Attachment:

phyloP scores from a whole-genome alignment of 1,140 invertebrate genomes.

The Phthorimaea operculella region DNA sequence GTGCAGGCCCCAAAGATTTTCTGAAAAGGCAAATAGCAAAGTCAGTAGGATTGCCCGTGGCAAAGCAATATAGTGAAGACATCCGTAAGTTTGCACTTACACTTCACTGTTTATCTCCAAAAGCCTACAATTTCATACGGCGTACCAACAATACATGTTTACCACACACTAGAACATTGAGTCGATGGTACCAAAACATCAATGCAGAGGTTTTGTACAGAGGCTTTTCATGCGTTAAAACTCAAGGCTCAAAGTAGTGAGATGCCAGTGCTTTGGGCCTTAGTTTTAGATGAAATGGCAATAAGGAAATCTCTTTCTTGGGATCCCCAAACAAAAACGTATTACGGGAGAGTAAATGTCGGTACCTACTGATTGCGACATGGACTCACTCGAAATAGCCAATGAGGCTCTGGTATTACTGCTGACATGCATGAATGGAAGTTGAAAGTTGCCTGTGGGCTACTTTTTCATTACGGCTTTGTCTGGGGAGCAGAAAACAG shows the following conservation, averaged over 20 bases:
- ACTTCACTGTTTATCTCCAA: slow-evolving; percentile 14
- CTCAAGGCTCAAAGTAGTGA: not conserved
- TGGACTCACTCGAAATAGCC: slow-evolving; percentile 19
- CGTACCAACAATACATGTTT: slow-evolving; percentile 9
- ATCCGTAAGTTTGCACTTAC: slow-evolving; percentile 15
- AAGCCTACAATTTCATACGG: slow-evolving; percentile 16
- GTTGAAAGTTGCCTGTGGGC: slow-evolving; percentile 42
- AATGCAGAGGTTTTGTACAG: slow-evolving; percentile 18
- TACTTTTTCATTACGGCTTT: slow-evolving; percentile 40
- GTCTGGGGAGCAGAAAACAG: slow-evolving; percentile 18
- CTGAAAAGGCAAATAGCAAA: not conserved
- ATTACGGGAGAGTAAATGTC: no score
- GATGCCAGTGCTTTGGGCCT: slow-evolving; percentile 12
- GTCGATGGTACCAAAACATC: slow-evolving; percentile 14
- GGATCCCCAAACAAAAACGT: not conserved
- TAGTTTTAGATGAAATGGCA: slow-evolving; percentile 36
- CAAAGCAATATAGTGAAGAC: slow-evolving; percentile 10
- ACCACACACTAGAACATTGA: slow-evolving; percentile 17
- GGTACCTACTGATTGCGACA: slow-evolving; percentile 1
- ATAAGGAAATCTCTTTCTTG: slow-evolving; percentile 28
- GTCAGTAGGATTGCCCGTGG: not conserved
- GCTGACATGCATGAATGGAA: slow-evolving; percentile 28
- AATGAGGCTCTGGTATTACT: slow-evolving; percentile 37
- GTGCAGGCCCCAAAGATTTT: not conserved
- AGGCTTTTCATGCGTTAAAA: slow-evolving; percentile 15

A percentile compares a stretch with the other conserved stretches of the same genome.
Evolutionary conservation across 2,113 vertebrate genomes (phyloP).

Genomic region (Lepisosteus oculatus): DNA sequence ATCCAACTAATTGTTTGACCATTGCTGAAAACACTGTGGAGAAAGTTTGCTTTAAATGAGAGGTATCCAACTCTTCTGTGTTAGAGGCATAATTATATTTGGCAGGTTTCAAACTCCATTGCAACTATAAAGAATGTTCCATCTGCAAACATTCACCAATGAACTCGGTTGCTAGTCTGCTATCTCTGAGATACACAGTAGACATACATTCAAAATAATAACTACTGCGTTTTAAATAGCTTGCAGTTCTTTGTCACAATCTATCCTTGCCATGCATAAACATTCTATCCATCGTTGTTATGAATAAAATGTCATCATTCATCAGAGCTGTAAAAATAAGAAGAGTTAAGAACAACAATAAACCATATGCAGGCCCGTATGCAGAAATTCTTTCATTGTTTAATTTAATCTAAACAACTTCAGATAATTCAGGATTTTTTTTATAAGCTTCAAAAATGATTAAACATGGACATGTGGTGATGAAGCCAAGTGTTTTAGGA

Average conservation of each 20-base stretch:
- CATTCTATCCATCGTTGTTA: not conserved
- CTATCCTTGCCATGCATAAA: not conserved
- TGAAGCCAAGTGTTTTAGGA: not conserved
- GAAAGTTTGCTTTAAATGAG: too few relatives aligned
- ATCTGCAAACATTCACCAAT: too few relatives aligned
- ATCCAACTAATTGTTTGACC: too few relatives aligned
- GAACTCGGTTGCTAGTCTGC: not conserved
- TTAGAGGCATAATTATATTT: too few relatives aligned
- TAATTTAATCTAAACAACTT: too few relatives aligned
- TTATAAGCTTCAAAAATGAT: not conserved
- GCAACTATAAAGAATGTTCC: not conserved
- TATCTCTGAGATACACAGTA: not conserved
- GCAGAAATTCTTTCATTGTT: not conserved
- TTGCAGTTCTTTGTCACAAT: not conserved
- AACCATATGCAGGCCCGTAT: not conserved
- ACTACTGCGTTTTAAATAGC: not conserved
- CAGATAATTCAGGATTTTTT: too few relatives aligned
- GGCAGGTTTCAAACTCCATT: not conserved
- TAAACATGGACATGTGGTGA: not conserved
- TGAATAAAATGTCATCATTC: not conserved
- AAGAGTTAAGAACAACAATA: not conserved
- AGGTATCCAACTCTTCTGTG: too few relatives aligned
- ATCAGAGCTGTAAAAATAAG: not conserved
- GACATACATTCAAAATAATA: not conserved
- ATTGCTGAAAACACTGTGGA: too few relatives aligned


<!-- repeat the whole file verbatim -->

phyloP scores from a whole-genome alignment of 1,140 invertebrate genomes.

The Phthorimaea operculella region DNA sequence GTGCAGGCCCCAAAGATTTTCTGAAAAGGCAAATAGCAAAGTCAGTAGGATTGCCCGTGGCAAAGCAATATAGTGAAGACATCCGTAAGTTTGCACTTACACTTCACTGTTTATCTCCAAAAGCCTACAATTTCATACGGCGTACCAACAATACATGTTTACCACACACTAGAACATTGAGTCGATGGTACCAAAACATCAATGCAGAGGTTTTGTACAGAGGCTTTTCATGCGTTAAAACTCAAGGCTCAAAGTAGTGAGATGCCAGTGCTTTGGGCCTTAGTTTTAGATGAAATGGCAATAAGGAAATCTCTTTCTTGGGATCCCCAAACAAAAACGTATTACGGGAGAGTAAATGTCGGTACCTACTGATTGCGACATGGACTCACTCGAAATAGCCAATGAGGCTCTGGTATTACTGCTGACATGCATGAATGGAAGTTGAAAGTTGCCTGTGGGCTACTTTTTCATTACGGCTTTGTCTGGGGAGCAGAAAACAG shows the following conservation, averaged over 20 bases:
- ACTTCACTGTTTATCTCCAA: slow-evolving; percentile 14
- CTCAAGGCTCAAAGTAGTGA: not conserved
- TGGACTCACTCGAAATAGCC: slow-evolving; percentile 19
- CGTACCAACAATACATGTTT: slow-evolving; percentile 9
- ATCCGTAAGTTTGCACTTAC: slow-evolving; percentile 15
- AAGCCTACAATTTCATACGG: slow-evolving; percentile 16
- GTTGAAAGTTGCCTGTGGGC: slow-evolving; percentile 42
- AATGCAGAGGTTTTGTACAG: slow-evolving; percentile 18
- TACTTTTTCATTACGGCTTT: slow-evolving; percentile 40
- GTCTGGGGAGCAGAAAACAG: slow-evolving; percentile 18
- CTGAAAAGGCAAATAGCAAA: not conserved
- ATTACGGGAGAGTAAATGTC: no score
- GATGCCAGTGCTTTGGGCCT: slow-evolving; percentile 12
- GTCGATGGTACCAAAACATC: slow-evolving; percentile 14
- GGATCCCCAAACAAAAACGT: not conserved
- TAGTTTTAGATGAAATGGCA: slow-evolving; percentile 36
- CAAAGCAATATAGTGAAGAC: slow-evolving; percentile 10
- ACCACACACTAGAACATTGA: slow-evolving; percentile 17
- GGTACCTACTGATTGCGACA: slow-evolving; percentile 1
- ATAAGGAAATCTCTTTCTTG: slow-evolving; percentile 28
- GTCAGTAGGATTGCCCGTGG: not conserved
- GCTGACATGCATGAATGGAA: slow-evolving; percentile 28
- AATGAGGCTCTGGTATTACT: slow-evolving; percentile 37
- GTGCAGGCCCCAAAGATTTT: not conserved
- AGGCTTTTCATGCGTTAAAA: slow-evolving; percentile 15

A percentile compares a stretch with the other conserved stretches of the same genome.
Evolutionary conservation across 2,113 vertebrate genomes (phyloP).

Genomic region (Lepisosteus oculatus): DNA sequence ATCCAACTAATTGTTTGACCATTGCTGAAAACACTGTGGAGAAAGTTTGCTTTAAATGAGAGGTATCCAACTCTTCTGTGTTAGAGGCATAATTATATTTGGCAGGTTTCAAACTCCATTGCAACTATAAAGAATGTTCCATCTGCAAACATTCACCAATGAACTCGGTTGCTAGTCTGCTATCTCTGAGATACACAGTAGACATACATTCAAAATAATAACTACTGCGTTTTAAATAGCTTGCAGTTCTTTGTCACAATCTATCCTTGCCATGCATAAACATTCTATCCATCGTTGTTATGAATAAAATGTCATCATTCATCAGAGCTGTAAAAATAAGAAGAGTTAAGAACAACAATAAACCATATGCAGGCCCGTATGCAGAAATTCTTTCATTGTTTAATTTAATCTAAACAACTTCAGATAATTCAGGATTTTTTTTATAAGCTTCAAAAATGATTAAACATGGACATGTGGTGATGAAGCCAAGTGTTTTAGGA

Average conservation of each 20-base stretch:
- CATTCTATCCATCGTTGTTA: not conserved
- CTATCCTTGCCATGCATAAA: not conserved
- TGAAGCCAAGTGTTTTAGGA: not conserved
- GAAAGTTTGCTTTAAATGAG: too few relatives aligned
- ATCTGCAAACATTCACCAAT: too few relatives aligned
- ATCCAACTAATTGTTTGACC: too few relatives aligned
- GAACTCGGTTGCTAGTCTGC: not conserved
- TTAGAGGCATAATTATATTT: too few relatives aligned
- TAATTTAATCTAAACAACTT: too few relatives aligned
- TTATAAGCTTCAAAAATGAT: not conserved
- GCAACTATAAAGAATGTTCC: not conserved
- TATCTCTGAGATACACAGTA: not conserved
- GCAGAAATTCTTTCATTGTT: not conserved
- TTGCAGTTCTTTGTCACAAT: not conserved
- AACCATATGCAGGCCCGTAT: not conserved
- ACTACTGCGTTTTAAATAGC: not conserved
- CAGATAATTCAGGATTTTTT: too few relatives aligned
- GGCAGGTTTCAAACTCCATT: not conserved
- TAAACATGGACATGTGGTGA: not conserved
- TGAATAAAATGTCATCATTC: not conserved
- AAGAGTTAAGAACAACAATA: not conserved
- AGGTATCCAACTCTTCTGTG: too few relatives aligned
- ATCAGAGCTGTAAAAATAAG: not conserved
- GACATACATTCAAAATAATA: not conserved
- ATTGCTGAAAACACTGTGGA: too few relatives aligned